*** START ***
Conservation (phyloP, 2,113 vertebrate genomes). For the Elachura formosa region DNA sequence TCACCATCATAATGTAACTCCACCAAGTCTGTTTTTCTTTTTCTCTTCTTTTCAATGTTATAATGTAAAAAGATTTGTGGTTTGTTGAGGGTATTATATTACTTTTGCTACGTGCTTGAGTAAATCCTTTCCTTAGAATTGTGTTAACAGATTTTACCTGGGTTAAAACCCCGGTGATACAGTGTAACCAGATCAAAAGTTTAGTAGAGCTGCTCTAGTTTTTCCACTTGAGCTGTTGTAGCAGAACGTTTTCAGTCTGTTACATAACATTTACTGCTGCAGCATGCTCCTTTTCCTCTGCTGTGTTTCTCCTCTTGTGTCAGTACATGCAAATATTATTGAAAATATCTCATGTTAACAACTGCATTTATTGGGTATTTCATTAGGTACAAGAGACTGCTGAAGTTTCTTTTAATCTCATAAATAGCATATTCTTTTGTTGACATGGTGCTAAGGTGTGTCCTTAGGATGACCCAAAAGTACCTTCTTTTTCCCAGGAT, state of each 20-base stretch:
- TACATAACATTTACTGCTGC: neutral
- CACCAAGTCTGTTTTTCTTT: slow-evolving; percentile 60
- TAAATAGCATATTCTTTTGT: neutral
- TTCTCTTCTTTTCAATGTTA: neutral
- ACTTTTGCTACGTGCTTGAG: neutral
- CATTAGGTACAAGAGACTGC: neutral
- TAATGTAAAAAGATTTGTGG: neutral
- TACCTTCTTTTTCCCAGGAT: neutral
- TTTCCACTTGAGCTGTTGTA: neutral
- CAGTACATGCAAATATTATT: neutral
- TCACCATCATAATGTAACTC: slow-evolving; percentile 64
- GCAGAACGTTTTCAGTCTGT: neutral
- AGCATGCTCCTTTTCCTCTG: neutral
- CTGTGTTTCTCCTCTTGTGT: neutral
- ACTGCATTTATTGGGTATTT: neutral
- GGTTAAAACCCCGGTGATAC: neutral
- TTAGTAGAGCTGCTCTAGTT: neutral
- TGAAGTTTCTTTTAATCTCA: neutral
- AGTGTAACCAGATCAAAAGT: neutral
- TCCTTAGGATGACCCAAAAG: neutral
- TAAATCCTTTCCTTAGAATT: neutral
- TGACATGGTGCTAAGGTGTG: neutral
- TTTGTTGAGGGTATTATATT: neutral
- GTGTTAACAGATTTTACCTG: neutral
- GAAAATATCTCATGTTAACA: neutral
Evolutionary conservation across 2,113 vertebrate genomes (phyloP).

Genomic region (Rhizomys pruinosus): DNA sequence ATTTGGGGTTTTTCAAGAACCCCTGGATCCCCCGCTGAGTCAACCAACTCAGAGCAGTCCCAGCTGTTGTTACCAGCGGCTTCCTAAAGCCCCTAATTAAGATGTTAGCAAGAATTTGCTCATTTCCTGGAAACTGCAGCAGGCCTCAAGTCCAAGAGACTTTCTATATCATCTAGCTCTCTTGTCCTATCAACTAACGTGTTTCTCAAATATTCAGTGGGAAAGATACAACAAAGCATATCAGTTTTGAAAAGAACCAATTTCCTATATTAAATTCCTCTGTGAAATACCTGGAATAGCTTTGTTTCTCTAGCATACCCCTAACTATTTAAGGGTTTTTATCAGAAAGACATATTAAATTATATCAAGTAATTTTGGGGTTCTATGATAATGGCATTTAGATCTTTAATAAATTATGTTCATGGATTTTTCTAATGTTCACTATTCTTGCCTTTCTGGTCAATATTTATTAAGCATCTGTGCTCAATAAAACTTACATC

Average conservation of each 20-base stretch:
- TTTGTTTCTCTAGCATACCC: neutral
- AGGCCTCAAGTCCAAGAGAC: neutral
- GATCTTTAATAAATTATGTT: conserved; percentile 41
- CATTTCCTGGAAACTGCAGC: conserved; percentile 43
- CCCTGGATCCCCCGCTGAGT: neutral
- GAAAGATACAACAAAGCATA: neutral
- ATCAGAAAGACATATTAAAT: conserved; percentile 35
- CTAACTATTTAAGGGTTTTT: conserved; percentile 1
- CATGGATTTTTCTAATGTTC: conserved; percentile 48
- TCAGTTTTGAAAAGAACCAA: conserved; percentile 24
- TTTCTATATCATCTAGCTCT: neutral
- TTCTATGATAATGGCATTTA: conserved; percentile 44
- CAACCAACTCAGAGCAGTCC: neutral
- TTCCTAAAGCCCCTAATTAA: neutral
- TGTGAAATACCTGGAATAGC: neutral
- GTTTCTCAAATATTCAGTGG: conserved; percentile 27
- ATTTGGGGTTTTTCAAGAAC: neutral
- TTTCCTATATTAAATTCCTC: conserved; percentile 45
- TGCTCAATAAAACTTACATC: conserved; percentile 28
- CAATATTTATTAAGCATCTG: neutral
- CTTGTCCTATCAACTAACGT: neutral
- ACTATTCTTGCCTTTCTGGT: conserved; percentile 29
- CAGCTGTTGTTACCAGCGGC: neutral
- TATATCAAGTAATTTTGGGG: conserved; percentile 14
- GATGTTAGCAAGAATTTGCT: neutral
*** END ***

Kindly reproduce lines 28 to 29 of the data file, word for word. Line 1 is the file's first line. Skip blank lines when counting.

Genomic region (Rhizomys pruinosus): DNA sequence ATTTGGGGTTTTTCAAGAACCCCTGGATCCCCCGCTGAGTCAACCAACTCAGAGCAGTCCCAGCTGTTGTTACCAGCGGCTTCCTAAAGCCCCTAATTAAGATGTTAGCAAGAATTTGCTCATTTCCTGGAAACTGCAGCAGGCCTCAAGTCCAAGAGACTTTCTATATCATCTAGCTCTCTTGTCCTATCAACTAACGTGTTTCTCAAATATTCAGTGGGAAAGATACAACAAAGCATATCAGTTTTGAAAAGAACCAATTTCCTATATTAAATTCCTCTGTGAAATACCTGGAATAGCTTTGTTTCTCTAGCATACCCCTAACTATTTAAGGGTTTTTATCAGAAAGACATATTAAATTATATCAAGTAATTTTGGGGTTCTATGATAATGGCATTTAGATCTTTAATAAATTATGTTCATGGATTTTTCTAATGTTCACTATTCTTGCCTTTCTGGTCAATATTTATTAAGCATCTGTGCTCAATAAAACTTACATC

Average conservation of each 20-base stretch: